'Freeing an Innocent Pittsfield Man' talk at Berkshire Athenaeum to revisit the trial of Bernard Baran
PITTSFIELD — Bernard Baran Jr. spent 21 years in state prison on child molestation charges that were eventually overturned. Four years after his death, the Pittsfield Human Rights Commission will revisit the case that many have since deemed unjust.
"Homophobia, that's what initially fueled what happened," said John Swomley, who led Baran's legal team during the appeal. "We're still grappling with that as a society, but nothing like what they did to him back then."
On Wednesday, Swomley, along with Robert Chatelle, who founded the National Center of Reason and Justice, and journalist and playwright James D'Entremont, will speak at the Berkshire Athenaeum about Baran's prosecution and imprisonment.
Baran, who was openly gay, was convicted in 1985 of sexually abusing five children at the Early Childhood Development Center in Pittsfield, where he worked at the time. He was given three concurrent life sentences.
Baran's conviction came amid a wave of nationwide hysteria involving child care sex abuse cases. He had a legion of supporters who felt he was wrongly convicted, persecuted for his sexuality, and had a poor defense attorney.
It wasn't until 2006 that Superior Court Judge Francis Fecteau overturned the conviction after viewing videotapes of investigators' interviews and concluding that Baran's original attorney, Leonard Conway, was incompetent.
Baran was released on GPS monitoring and lived with Swomley for several years until District Attorney David Capeless announced in 2009 that he wouldn't retry the case.
Still, Capeless said at the time that he remained convinced the jury delivered a correct guilty verdict.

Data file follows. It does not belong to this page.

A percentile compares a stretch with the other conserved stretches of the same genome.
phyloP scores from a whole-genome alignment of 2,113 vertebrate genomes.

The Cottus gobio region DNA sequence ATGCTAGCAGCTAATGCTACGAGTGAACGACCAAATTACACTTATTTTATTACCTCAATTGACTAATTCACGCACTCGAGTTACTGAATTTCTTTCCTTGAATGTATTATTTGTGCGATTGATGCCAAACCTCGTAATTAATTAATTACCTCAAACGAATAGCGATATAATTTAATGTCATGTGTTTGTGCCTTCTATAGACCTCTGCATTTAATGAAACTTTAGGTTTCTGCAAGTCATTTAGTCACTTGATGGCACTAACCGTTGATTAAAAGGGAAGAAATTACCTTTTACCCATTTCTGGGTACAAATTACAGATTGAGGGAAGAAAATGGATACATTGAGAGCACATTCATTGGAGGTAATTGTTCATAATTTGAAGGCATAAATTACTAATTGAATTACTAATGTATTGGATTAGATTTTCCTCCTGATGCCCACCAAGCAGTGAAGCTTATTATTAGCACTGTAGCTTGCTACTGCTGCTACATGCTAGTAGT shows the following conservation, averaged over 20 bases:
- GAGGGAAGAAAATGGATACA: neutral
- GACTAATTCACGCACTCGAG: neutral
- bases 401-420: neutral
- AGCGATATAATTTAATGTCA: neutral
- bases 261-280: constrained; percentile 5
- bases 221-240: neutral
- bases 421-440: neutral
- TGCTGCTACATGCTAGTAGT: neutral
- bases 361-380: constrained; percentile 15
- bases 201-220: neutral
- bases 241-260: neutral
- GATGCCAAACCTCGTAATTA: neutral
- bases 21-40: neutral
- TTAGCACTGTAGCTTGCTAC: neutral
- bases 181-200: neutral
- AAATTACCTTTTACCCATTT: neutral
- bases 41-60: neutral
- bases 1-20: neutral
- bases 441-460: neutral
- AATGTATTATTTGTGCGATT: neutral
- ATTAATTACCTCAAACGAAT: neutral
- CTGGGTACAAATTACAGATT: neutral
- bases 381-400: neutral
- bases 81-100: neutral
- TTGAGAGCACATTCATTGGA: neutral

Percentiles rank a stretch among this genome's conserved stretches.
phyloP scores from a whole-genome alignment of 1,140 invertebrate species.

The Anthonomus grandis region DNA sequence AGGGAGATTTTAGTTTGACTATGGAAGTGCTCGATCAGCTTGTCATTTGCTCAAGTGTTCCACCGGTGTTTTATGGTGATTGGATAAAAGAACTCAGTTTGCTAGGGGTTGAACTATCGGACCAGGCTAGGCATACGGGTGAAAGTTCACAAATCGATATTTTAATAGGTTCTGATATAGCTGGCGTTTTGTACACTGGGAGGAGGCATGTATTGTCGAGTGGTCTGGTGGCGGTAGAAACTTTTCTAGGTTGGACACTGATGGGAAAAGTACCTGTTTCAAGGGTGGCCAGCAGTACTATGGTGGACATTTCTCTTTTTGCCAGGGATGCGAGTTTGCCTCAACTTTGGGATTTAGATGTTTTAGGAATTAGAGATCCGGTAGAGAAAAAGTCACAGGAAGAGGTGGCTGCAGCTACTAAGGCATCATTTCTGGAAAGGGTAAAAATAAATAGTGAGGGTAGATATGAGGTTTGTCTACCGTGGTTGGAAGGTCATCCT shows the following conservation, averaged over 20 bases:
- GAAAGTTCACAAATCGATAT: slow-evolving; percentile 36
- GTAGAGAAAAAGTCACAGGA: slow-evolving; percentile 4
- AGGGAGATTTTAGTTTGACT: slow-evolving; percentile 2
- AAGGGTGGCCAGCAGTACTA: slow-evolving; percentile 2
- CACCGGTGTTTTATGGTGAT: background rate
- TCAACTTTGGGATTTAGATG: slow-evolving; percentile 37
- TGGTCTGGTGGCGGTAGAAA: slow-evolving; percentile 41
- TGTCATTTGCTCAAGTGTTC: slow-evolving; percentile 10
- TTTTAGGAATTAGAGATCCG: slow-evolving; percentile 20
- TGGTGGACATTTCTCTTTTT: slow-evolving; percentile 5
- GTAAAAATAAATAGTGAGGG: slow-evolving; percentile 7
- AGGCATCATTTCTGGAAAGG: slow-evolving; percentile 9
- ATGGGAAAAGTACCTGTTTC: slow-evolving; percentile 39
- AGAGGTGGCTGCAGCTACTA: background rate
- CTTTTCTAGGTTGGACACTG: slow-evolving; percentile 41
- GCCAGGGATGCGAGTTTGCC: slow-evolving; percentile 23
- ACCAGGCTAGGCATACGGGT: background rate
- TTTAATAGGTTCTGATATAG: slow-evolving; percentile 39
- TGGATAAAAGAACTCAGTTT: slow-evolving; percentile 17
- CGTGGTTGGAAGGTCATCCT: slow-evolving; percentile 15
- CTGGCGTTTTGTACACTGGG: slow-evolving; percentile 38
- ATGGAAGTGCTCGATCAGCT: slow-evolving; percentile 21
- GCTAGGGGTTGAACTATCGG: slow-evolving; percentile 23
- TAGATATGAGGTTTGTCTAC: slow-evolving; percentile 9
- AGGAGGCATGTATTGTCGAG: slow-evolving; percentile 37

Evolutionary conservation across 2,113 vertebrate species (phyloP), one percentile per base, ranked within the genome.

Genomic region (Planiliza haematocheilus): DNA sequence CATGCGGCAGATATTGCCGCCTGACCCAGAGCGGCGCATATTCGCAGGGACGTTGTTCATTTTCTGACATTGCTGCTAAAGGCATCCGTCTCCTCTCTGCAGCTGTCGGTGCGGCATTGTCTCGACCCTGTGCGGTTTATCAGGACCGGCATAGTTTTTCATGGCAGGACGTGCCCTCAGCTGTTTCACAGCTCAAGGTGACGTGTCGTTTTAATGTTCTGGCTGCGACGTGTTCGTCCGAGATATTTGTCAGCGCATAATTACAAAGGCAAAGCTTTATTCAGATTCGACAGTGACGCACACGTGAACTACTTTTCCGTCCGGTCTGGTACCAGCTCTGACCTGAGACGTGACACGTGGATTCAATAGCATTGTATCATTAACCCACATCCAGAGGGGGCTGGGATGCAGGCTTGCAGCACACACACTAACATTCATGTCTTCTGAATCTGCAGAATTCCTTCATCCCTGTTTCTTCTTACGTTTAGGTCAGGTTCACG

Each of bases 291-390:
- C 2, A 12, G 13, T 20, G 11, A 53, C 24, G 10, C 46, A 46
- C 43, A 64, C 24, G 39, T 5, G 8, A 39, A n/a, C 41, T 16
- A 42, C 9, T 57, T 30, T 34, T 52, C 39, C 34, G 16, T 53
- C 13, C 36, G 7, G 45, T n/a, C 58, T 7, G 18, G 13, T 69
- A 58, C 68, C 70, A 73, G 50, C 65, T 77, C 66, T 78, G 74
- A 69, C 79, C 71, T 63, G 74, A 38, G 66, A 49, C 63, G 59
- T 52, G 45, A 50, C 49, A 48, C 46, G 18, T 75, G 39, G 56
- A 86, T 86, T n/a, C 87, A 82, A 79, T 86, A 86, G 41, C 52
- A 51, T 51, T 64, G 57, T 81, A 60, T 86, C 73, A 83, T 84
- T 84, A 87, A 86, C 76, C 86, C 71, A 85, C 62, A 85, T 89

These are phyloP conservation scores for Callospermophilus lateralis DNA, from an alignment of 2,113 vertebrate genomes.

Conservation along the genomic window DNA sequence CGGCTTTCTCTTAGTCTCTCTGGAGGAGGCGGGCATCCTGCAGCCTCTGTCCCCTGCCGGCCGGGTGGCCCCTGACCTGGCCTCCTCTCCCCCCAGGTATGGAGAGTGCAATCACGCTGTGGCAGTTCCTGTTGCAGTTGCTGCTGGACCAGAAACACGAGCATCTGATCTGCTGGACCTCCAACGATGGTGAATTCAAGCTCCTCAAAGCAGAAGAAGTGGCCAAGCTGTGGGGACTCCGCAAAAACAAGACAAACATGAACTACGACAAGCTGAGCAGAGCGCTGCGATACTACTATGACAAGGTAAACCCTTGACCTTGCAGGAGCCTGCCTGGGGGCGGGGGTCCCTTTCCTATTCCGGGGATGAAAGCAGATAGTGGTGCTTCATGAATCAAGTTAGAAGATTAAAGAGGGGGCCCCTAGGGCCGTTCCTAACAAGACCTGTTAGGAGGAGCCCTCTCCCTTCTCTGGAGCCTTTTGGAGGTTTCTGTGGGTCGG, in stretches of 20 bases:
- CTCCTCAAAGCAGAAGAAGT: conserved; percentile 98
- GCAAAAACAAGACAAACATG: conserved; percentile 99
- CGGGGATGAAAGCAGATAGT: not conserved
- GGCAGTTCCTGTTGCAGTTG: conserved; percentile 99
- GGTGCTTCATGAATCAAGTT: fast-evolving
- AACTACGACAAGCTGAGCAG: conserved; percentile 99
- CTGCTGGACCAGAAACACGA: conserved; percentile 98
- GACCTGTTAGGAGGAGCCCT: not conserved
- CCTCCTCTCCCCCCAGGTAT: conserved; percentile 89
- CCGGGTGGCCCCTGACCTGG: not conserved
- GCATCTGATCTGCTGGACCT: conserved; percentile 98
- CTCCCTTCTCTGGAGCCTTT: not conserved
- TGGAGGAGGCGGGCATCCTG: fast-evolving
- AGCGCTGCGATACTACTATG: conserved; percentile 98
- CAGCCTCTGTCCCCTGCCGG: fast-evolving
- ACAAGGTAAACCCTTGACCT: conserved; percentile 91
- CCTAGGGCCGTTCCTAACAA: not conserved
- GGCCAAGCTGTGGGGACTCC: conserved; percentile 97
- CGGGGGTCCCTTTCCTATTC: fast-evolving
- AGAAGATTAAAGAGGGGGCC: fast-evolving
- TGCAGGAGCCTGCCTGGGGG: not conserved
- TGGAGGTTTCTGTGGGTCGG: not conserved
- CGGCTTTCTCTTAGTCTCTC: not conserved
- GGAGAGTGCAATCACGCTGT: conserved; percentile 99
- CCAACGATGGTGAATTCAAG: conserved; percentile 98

Swomley, who met Baran while he was imprisoned in 1999, was convinced early on of his innocence.
"One was his demeanor, how he carried himself, what he said and did," Swomley said. "I say that as someone who is not easily beguiled."
At the time, Swomley had been doing work in prisons with individuals who had been deemed sexually dangerous. For that work, it wasn't about whether his clients did or didn't do what they were convicted of, it was about shortening their sentences, Swomley said.
"Most of them did it," he said of the other clients.
Baran, who adamantly denied abusing the five children, had also convinced guards and a prison doctor of his innocence.
The second, and perhaps most important piece of evidence that sold Swomley on the case, was the trial transcript.
"A serious legal expert, a trial lawyer, an observer of trials, could read that trial and realize he didn't get a fair trial," Swomley said.
After taking on the case, Swomley learned that investigators had used what he believes are suggestive interview tactics on the children, who were all under the age of 10 at the time.
In the videotapes of investigators' interviews with the alleged victims, some children said they had been molested by someone other than Baran, while others at times denied ever having been molested at all.
But those who gave "the right answer" to investigators, claiming that Baran had been their abuser, were given treats, Swomley said.
At trial, the prosecutor compared Baran, being a gay man working at a day care center, to "a chocoholic in a candy factory," Swomley recalled with disgust.
Swomley said Friday that he hopes that he hopes Wednesday's forum will keep Baran's memory alive and shed light on what he referred to as the "witch-hunt" and hysteria of the time.
He expects many of Baran's family, friends and supporters to attend the event.
Haven Orecchio-Egresitz can be reached at firstname.lastname@example.org, @HavenEagle on Twitter and 413-770-6977.
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